# Mark points on regression line PGFplots

I am to teach, how to do linear regression, and to do so I am making my slides in beamer and I am using PGFplots to do the linear regression, i.e.

\begin{tikzpicture}[scale=0.7]
\begin{axis}
\end{axis}
\end{tikzpicture}


Where skincancer.txt is just some textfile containing some data which is somewhat linear dependent.

What I am interested in doing is to mark 2 points on the regression line, in order to remind the students how to find the parameters (alpha and beta) for the linear regression line y = \alpha x+\beta.

EDIT: The goal is to not manually enter any values. All values should be grabbed from the dataset that I import. Though it is okay that I have to specify that it is the ith and n-ith points that I am interested in.

• Something like \draw (axis cs:x,y) circle(5mm); replacing x and y with the coordinates? – JPi Mar 27 '17 at 12:39
• Well yes, but the coordinates are unknown to me. They are something PGFplots have calculated. – Nicky Mattsson Mar 27 '17 at 12:43

The coefficients are available in \pgfplotstableregressiona and \pgfplotstableregressionb, so you can just add a second plot with only markers and samples at specific x-values. I took the example below from the manual, and edited it slightly.

To get the x-values from row i and j of the data table, you can do something like in the code below. I don't know if this is particularly fast, but it seems to work. \documentclass[border=5mm]{standalone}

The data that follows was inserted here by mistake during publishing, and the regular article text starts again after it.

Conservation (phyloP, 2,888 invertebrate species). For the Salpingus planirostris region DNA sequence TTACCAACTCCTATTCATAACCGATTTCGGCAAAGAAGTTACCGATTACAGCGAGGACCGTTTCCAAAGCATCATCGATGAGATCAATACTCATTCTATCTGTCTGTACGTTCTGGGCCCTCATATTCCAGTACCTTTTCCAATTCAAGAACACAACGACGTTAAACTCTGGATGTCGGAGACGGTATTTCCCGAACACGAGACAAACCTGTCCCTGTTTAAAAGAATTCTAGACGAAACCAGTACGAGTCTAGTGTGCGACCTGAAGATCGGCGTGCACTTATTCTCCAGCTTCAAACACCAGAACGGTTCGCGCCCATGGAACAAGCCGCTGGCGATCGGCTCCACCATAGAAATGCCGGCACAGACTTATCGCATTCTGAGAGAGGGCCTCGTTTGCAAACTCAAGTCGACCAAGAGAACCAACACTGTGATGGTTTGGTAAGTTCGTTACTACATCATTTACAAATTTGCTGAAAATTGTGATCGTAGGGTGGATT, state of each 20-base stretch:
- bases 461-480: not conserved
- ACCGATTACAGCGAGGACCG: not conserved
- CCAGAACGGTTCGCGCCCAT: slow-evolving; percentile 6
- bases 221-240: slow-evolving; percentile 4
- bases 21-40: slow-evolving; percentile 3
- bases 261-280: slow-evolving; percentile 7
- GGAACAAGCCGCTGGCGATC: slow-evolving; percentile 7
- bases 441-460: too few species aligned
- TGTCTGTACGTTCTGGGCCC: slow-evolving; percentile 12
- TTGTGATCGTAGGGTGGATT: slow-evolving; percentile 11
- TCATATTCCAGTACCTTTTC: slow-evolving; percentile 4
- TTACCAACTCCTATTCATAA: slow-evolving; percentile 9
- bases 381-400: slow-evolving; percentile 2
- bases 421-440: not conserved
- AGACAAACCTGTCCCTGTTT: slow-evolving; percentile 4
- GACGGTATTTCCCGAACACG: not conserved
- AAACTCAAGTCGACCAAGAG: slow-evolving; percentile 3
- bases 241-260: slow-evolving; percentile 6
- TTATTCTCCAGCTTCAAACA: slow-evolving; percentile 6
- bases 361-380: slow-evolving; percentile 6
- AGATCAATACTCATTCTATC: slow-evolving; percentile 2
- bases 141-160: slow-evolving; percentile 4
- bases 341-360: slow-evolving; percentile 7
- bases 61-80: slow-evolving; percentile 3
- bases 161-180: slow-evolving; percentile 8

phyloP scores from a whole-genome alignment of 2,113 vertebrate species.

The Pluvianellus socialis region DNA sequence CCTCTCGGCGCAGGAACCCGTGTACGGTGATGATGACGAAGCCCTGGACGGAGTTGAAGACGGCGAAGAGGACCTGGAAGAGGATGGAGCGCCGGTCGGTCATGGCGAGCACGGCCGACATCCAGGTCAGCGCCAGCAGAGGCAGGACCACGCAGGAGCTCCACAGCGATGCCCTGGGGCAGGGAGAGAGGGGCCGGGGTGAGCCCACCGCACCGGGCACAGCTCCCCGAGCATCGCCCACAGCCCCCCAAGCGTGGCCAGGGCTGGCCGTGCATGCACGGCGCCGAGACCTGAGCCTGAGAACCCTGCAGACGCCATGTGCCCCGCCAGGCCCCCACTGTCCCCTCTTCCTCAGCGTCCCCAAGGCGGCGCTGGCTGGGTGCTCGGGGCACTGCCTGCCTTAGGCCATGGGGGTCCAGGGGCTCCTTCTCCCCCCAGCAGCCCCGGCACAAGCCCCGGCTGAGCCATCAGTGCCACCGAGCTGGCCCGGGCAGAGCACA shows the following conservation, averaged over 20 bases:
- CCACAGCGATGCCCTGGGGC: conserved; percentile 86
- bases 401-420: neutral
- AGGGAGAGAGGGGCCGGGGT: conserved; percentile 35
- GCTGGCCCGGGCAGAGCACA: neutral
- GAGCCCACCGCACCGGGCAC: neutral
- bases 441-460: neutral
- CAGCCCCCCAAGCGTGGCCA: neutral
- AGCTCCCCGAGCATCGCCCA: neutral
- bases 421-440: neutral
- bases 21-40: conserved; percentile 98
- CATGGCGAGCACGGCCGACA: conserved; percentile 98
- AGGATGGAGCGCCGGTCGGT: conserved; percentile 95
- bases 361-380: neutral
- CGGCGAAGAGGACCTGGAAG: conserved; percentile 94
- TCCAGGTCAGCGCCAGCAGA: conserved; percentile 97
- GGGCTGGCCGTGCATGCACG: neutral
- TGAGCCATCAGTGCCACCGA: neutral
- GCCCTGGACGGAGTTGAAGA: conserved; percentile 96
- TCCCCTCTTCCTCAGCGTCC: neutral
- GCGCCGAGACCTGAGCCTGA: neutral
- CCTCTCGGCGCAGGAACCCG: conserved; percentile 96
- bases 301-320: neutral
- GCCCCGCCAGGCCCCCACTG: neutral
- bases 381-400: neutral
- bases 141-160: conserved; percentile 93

\usepackage{pgfplots,pgfplotstable}
X Y
1 1.1
2 1.8
3 3.5
4 6
5 4.9
6 7
}\mydata

\begin{document}

% Preamble: \pgfplotsset{width=7cm,compat=1.14}
\begin{tikzpicture}
\begin{axis}[legend pos=outer north east]
y={create col/linear regression={y=Y}}] {\mydata};

% plot dots on the regression line
only marks,
mark=*] table[
y expr={\pgfplotstableregressiona*
ifthenelse( % \coordindex starts counting from 0
\coordindex==1,% row i-1
\thisrow{X}, % X-value from row i-1
ifthenelse(\coordindex==4, % row j-1
\thisrow{X}, % X-value from row j-1
nan)) % if other row numbers, use nan
+ \pgfplotstableregressionb},
]
{\mydata};

%\xdef\slope{\pgfplotstableregressiona} %<-- might be handy occasionally
\addlegendentry{$y(x)$}
$\pgfmathprintnumber{\pgfplotstableregressiona} \cdot x \pgfmathprintnumber[print sign]{\pgfplotstableregressionb}$}

• @NickyMattsson Ehm, probably. Maybe you can do it with \pgfplotstablegetelem (from pgfplotstable). I don't have time to figure it out at the moment though, maybe later today. – Torbjørn T. Mar 27 '17 at 12:53
• @NickyMattsson I updated my answer to read the second and fifth x-value from the table. Change the values after \coordindex== to choose the row numbers. – Torbjørn T. Mar 28 '17 at 20:26